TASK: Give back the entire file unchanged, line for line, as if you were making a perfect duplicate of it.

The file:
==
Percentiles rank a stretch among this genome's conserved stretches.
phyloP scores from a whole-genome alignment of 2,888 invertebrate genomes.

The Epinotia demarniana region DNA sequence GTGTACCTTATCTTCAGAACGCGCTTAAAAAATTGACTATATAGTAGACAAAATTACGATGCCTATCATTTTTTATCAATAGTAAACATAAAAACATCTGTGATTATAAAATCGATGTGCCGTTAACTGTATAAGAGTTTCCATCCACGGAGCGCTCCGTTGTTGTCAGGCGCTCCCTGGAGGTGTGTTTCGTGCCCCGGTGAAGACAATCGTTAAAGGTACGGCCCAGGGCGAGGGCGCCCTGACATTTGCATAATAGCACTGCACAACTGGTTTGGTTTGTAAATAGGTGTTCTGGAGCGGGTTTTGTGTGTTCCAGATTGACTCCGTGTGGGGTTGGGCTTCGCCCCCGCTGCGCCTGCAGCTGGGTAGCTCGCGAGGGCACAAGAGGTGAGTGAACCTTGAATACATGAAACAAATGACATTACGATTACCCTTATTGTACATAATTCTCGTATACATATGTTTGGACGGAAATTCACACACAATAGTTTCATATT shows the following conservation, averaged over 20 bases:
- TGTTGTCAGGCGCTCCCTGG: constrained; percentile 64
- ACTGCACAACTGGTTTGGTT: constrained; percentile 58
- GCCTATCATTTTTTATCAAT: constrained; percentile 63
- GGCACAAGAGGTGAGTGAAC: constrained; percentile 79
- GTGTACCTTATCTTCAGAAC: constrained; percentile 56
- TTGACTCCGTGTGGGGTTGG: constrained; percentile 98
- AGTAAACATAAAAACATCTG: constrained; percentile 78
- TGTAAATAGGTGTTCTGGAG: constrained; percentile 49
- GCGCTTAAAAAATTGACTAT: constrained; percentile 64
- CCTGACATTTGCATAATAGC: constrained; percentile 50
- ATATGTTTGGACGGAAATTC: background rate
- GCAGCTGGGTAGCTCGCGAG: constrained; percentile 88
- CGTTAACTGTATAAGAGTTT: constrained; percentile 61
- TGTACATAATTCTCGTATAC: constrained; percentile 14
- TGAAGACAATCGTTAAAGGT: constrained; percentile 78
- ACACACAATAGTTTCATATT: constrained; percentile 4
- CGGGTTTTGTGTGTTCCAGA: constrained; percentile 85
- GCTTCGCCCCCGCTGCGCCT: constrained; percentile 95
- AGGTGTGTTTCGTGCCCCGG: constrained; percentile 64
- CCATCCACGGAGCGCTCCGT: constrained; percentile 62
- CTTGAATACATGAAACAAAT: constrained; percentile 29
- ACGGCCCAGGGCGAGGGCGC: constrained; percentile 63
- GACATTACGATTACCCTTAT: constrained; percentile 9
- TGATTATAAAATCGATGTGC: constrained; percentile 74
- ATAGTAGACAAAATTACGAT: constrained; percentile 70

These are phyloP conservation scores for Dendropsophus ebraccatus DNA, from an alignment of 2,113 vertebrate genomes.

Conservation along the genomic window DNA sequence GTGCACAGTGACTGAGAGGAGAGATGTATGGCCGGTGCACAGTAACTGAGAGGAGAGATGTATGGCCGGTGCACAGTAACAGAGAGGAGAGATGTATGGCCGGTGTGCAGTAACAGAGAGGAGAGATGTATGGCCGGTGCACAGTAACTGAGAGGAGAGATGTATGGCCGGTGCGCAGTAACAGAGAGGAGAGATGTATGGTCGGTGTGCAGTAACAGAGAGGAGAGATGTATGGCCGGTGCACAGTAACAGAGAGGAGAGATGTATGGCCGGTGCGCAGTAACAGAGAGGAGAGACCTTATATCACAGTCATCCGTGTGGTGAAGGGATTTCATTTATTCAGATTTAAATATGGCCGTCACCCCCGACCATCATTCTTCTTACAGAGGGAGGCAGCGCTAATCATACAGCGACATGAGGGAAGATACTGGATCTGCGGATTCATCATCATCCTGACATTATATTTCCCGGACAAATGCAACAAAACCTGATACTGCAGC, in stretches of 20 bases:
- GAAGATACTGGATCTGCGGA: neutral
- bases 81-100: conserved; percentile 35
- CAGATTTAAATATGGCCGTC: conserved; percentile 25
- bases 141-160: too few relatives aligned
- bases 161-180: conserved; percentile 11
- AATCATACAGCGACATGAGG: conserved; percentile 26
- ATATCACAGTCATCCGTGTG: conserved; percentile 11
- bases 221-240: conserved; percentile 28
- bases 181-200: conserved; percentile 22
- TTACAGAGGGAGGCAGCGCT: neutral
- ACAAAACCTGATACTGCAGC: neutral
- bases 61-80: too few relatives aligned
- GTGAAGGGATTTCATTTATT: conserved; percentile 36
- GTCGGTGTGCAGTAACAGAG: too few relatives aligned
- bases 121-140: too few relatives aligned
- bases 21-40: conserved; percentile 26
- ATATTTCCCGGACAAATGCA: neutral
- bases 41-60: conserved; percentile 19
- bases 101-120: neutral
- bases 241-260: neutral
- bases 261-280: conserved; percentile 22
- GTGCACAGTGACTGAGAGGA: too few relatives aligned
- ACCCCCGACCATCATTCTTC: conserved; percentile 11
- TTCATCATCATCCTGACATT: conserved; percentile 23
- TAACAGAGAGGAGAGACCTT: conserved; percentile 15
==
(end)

Percentiles rank a stretch among this genome's conserved stretches.
phyloP scores from a whole-genome alignment of 2,888 invertebrate genomes.

The Epinotia demarniana region DNA sequence GTGTACCTTATCTTCAGAACGCGCTTAAAAAATTGACTATATAGTAGACAAAATTACGATGCCTATCATTTTTTATCAATAGTAAACATAAAAACATCTGTGATTATAAAATCGATGTGCCGTTAACTGTATAAGAGTTTCCATCCACGGAGCGCTCCGTTGTTGTCAGGCGCTCCCTGGAGGTGTGTTTCGTGCCCCGGTGAAGACAATCGTTAAAGGTACGGCCCAGGGCGAGGGCGCCCTGACATTTGCATAATAGCACTGCACAACTGGTTTGGTTTGTAAATAGGTGTTCTGGAGCGGGTTTTGTGTGTTCCAGATTGACTCCGTGTGGGGTTGGGCTTCGCCCCCGCTGCGCCTGCAGCTGGGTAGCTCGCGAGGGCACAAGAGGTGAGTGAACCTTGAATACATGAAACAAATGACATTACGATTACCCTTATTGTACATAATTCTCGTATACATATGTTTGGACGGAAATTCACACACAATAGTTTCATATT shows the following conservation, averaged over 20 bases:
- TGTTGTCAGGCGCTCCCTGG: constrained; percentile 64
- ACTGCACAACTGGTTTGGTT: constrained; percentile 58
- GCCTATCATTTTTTATCAAT: constrained; percentile 63
- GGCACAAGAGGTGAGTGAAC: constrained; percentile 79
- GTGTACCTTATCTTCAGAAC: constrained; percentile 56
- TTGACTCCGTGTGGGGTTGG: constrained; percentile 98
- AGTAAACATAAAAACATCTG: constrained; percentile 78
- TGTAAATAGGTGTTCTGGAG: constrained; percentile 49
- GCGCTTAAAAAATTGACTAT: constrained; percentile 64
- CCTGACATTTGCATAATAGC: constrained; percentile 50
- ATATGTTTGGACGGAAATTC: background rate
- GCAGCTGGGTAGCTCGCGAG: constrained; percentile 88
- CGTTAACTGTATAAGAGTTT: constrained; percentile 61
- TGTACATAATTCTCGTATAC: constrained; percentile 14
- TGAAGACAATCGTTAAAGGT: constrained; percentile 78
- ACACACAATAGTTTCATATT: constrained; percentile 4
- CGGGTTTTGTGTGTTCCAGA: constrained; percentile 85
- GCTTCGCCCCCGCTGCGCCT: constrained; percentile 95
- AGGTGTGTTTCGTGCCCCGG: constrained; percentile 64
- CCATCCACGGAGCGCTCCGT: constrained; percentile 62
- CTTGAATACATGAAACAAAT: constrained; percentile 29
- ACGGCCCAGGGCGAGGGCGC: constrained; percentile 63
- GACATTACGATTACCCTTAT: constrained; percentile 9
- TGATTATAAAATCGATGTGC: constrained; percentile 74
- ATAGTAGACAAAATTACGAT: constrained; percentile 70

These are phyloP conservation scores for Dendropsophus ebraccatus DNA, from an alignment of 2,113 vertebrate genomes.

Conservation along the genomic window DNA sequence GTGCACAGTGACTGAGAGGAGAGATGTATGGCCGGTGCACAGTAACTGAGAGGAGAGATGTATGGCCGGTGCACAGTAACAGAGAGGAGAGATGTATGGCCGGTGTGCAGTAACAGAGAGGAGAGATGTATGGCCGGTGCACAGTAACTGAGAGGAGAGATGTATGGCCGGTGCGCAGTAACAGAGAGGAGAGATGTATGGTCGGTGTGCAGTAACAGAGAGGAGAGATGTATGGCCGGTGCACAGTAACAGAGAGGAGAGATGTATGGCCGGTGCGCAGTAACAGAGAGGAGAGACCTTATATCACAGTCATCCGTGTGGTGAAGGGATTTCATTTATTCAGATTTAAATATGGCCGTCACCCCCGACCATCATTCTTCTTACAGAGGGAGGCAGCGCTAATCATACAGCGACATGAGGGAAGATACTGGATCTGCGGATTCATCATCATCCTGACATTATATTTCCCGGACAAATGCAACAAAACCTGATACTGCAGC, in stretches of 20 bases:
- GAAGATACTGGATCTGCGGA: neutral
- bases 81-100: conserved; percentile 35
- CAGATTTAAATATGGCCGTC: conserved; percentile 25
- bases 141-160: too few relatives aligned
- bases 161-180: conserved; percentile 11
- AATCATACAGCGACATGAGG: conserved; percentile 26
- ATATCACAGTCATCCGTGTG: conserved; percentile 11
- bases 221-240: conserved; percentile 28
- bases 181-200: conserved; percentile 22
- TTACAGAGGGAGGCAGCGCT: neutral
- ACAAAACCTGATACTGCAGC: neutral
- bases 61-80: too few relatives aligned
- GTGAAGGGATTTCATTTATT: conserved; percentile 36
- GTCGGTGTGCAGTAACAGAG: too few relatives aligned
- bases 121-140: too few relatives aligned
- bases 21-40: conserved; percentile 26
- ATATTTCCCGGACAAATGCA: neutral
- bases 41-60: conserved; percentile 19
- bases 101-120: neutral
- bases 241-260: neutral
- bases 261-280: conserved; percentile 22
- GTGCACAGTGACTGAGAGGA: too few relatives aligned
- ACCCCCGACCATCATTCTTC: conserved; percentile 11
- TTCATCATCATCCTGACATT: conserved; percentile 23
- TAACAGAGAGGAGAGACCTT: conserved; percentile 15